Efzofitimod Earns Orphan Drug Status for Sarcoidosis in Europe
aTyr's therapy won orphan drug, fast track designations from U.S. FDA last year
The European Commission (EC) has granted orphan drug designation to aTyr Pharma’s lead therapeutic candidate efzofitimod for treating sarcoidosis.
Orphan drug status is granted to investigational therapies that show significant potential for treating chronic or life-threatening disease that affect no more than five in 10,000 people in the European Union (EU).
Intended to support the development of much-needed therapies, the designation comes with certain benefits for aTyr, including reduced regulatory fees, the potential for 10 years of market exclusivity in the EU should the therapy be approved, and a centralized approval process.
Efzofitimod earned orphan drug and fast track designations for sarcoidosis from the U.S. Food and Drug Administration last year.
“The EC’s decision to grant orphan drug designation to efzofitimod acknowledges the unmet medical need in sarcoidosis for the approximately 150,000 people in the European Union (EU) living with this chronic, debilitating disease,” said Sanjay S. Shukla, MD, president and CEO of aTyr, in a company press release.
“The criteria for orphan status in the EU go beyond the rarity of the disease,” Skukla said, noting the designation is a recognition of “the potential benefit of this novel immunomodulator to be a transformative, disease modifying therapy with clinically meaningful outcomes for patients.”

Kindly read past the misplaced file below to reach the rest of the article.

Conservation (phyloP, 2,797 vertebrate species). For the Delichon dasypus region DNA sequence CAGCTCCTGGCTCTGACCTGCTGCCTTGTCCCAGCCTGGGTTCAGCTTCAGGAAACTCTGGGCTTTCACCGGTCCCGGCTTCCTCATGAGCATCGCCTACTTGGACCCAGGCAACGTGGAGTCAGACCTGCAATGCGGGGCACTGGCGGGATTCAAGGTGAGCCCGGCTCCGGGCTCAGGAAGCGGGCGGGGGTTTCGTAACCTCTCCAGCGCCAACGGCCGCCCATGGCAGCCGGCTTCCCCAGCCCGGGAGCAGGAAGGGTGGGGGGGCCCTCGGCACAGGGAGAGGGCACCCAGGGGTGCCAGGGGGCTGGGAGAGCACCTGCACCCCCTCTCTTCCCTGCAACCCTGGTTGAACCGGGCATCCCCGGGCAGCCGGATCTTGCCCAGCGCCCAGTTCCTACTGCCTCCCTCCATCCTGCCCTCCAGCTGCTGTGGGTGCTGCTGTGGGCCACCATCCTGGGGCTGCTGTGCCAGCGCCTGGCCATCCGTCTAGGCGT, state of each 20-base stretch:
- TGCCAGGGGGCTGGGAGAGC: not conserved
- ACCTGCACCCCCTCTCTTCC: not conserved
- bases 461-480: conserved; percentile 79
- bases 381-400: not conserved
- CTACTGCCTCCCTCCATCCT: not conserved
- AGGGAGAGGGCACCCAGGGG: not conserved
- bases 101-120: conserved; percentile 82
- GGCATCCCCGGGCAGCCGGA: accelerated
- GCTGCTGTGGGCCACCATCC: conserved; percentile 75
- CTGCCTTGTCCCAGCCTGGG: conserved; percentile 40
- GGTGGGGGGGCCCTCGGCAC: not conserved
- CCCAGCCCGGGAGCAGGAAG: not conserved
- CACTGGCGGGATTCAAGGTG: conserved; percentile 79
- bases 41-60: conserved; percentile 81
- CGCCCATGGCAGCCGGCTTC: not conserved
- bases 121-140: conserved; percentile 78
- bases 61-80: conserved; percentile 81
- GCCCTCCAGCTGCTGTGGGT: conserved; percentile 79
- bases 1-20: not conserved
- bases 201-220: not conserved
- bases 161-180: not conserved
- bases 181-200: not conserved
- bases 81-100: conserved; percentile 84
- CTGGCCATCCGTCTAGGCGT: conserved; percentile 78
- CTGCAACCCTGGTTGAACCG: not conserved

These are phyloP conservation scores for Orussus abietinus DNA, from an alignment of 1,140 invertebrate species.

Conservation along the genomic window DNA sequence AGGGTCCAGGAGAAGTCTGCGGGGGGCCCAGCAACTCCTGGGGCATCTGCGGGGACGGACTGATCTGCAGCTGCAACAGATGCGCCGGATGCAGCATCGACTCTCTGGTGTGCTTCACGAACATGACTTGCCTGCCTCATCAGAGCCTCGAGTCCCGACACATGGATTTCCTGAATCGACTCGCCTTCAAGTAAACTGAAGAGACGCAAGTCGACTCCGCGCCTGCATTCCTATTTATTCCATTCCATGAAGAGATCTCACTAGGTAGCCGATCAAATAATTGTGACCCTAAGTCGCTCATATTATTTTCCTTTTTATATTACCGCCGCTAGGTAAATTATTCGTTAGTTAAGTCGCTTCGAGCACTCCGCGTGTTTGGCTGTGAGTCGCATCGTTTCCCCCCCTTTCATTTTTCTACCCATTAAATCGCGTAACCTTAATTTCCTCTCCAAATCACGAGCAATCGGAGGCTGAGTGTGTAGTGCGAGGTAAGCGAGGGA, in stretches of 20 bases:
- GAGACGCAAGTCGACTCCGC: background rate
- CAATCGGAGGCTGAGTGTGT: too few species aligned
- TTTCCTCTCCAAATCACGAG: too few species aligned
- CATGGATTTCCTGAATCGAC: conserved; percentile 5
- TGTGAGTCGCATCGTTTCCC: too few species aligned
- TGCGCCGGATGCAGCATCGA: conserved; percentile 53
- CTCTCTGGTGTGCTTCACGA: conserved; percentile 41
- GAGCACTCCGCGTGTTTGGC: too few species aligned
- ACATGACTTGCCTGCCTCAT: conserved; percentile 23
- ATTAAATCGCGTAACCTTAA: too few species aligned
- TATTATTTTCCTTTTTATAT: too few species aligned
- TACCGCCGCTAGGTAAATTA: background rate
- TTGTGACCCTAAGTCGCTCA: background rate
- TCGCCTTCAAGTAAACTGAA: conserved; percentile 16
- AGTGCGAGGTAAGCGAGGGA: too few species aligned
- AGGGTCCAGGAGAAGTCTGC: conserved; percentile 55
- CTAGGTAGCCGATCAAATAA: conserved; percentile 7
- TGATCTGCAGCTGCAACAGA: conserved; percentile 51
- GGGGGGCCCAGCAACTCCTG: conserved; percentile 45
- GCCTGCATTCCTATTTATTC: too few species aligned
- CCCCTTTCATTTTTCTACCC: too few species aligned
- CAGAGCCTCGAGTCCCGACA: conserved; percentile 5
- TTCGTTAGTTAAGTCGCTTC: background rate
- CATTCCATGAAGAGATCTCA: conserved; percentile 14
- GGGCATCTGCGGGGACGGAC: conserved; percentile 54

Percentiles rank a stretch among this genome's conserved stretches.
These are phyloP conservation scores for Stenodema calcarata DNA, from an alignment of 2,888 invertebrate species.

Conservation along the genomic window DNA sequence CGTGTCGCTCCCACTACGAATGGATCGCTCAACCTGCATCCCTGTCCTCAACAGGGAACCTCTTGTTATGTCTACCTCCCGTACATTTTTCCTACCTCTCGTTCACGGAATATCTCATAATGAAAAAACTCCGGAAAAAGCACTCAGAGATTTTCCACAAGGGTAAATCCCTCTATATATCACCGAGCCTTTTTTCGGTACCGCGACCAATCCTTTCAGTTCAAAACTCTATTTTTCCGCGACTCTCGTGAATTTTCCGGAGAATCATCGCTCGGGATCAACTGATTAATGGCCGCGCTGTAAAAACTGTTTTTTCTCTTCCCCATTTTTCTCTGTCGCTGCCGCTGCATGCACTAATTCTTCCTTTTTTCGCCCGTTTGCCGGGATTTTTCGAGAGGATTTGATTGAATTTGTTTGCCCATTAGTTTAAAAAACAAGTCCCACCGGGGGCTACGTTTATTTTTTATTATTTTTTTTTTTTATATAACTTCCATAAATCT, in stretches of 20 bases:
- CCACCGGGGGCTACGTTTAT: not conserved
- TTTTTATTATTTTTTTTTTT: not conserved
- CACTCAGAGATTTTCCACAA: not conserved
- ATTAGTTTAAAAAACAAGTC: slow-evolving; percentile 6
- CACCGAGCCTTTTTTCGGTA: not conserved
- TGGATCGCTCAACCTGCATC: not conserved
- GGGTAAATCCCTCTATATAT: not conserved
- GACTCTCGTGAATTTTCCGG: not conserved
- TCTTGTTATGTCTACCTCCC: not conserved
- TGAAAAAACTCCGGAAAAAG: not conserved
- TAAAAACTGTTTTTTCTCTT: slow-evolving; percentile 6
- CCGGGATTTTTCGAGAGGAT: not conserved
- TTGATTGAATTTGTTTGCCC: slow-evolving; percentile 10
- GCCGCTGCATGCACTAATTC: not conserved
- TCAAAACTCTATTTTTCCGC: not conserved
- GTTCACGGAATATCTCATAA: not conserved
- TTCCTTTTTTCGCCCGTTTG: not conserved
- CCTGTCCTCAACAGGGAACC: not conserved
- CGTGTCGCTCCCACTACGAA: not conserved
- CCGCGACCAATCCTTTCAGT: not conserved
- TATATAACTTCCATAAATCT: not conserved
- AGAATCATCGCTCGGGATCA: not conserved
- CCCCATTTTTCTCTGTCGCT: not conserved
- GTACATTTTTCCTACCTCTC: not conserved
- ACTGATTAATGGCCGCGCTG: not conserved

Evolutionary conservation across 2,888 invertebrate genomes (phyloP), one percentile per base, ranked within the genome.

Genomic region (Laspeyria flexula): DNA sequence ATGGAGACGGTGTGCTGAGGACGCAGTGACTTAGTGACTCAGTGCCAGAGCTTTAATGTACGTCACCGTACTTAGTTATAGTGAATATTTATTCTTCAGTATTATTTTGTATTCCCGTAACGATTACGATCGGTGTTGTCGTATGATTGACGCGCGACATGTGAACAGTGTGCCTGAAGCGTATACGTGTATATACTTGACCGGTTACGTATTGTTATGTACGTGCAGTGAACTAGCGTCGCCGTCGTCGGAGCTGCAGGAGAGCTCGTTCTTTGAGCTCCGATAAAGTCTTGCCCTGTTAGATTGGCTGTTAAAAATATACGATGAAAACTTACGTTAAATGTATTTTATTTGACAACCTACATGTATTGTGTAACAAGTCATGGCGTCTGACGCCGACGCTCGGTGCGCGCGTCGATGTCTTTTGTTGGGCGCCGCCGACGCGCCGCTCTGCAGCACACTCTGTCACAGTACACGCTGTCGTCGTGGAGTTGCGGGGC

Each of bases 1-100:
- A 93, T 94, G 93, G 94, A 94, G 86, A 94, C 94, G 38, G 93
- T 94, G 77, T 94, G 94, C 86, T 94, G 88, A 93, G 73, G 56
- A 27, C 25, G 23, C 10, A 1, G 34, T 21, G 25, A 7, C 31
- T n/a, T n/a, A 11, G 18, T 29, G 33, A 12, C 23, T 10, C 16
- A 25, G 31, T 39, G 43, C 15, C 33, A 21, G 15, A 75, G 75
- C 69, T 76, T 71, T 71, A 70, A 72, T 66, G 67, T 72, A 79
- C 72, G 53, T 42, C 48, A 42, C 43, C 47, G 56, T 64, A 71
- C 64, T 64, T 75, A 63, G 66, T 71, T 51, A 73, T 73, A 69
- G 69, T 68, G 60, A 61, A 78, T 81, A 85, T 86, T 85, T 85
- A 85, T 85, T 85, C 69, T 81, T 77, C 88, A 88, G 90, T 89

Sarcoidosis is marked by the formation of small clumps of inflammatory cells, called granulomas, in the organs. They most often form in the lungs, where the disease is called pulmonary sarcoidosis.
In severe cases, pulmonary sarcoidosis can lead to scar tissue (fibrosis) building up, causing a permanent loss of lung function. Patients are treated with corticosteroids such as prednisone, but these have limited effectiveness and aren’t well tolerated over time.
Efzofitimod, formerly ATYR1923, is designed to dampen immune responses linked to lung inflammation by modulating the activity of the NRP2 protein, which increases in immune cells, including those that form granulomas, during inflammation.
aTyr believes the treatment will ease lung inflammation while reducing the need for corticosteroids in inflammatory lung diseases, including pulmonary sarcoidosis, systemic sclerosis-associated interstitial lung disease (ILD), and other forms of ILD.
A Phase 1/2 study (NCT03824392) of 37 people with pulmonary sarcoidosis demonstrated efzofitimod safely eased symptoms and improved lung function compared with a placebo. It also significantly reduced the need for oral corticosteroids.
The company is confirming efzofitimod’s safety and effectiveness in the ongoing Phase 3 EFZO-FIT clinical trial (NCT05415137), which is enrolling up to 264 adults, ages 18–75, at several sites in the U.S., including Puerto Rico, and in Europe.
Participants in the aTyr-sponsored trial — who are on a stable dose of corticosteroids — will be randomly assigned to receive one of two efzofitimod doses (3 or 5 mg/kg) or a placebo as monthly into-the-vein infusions for 48 weeks, about a year.
The main goal of the trial, which began dosing last September, is to significantly reduce corticosteroid usage. Secondary goals include changes in lung function and lung health.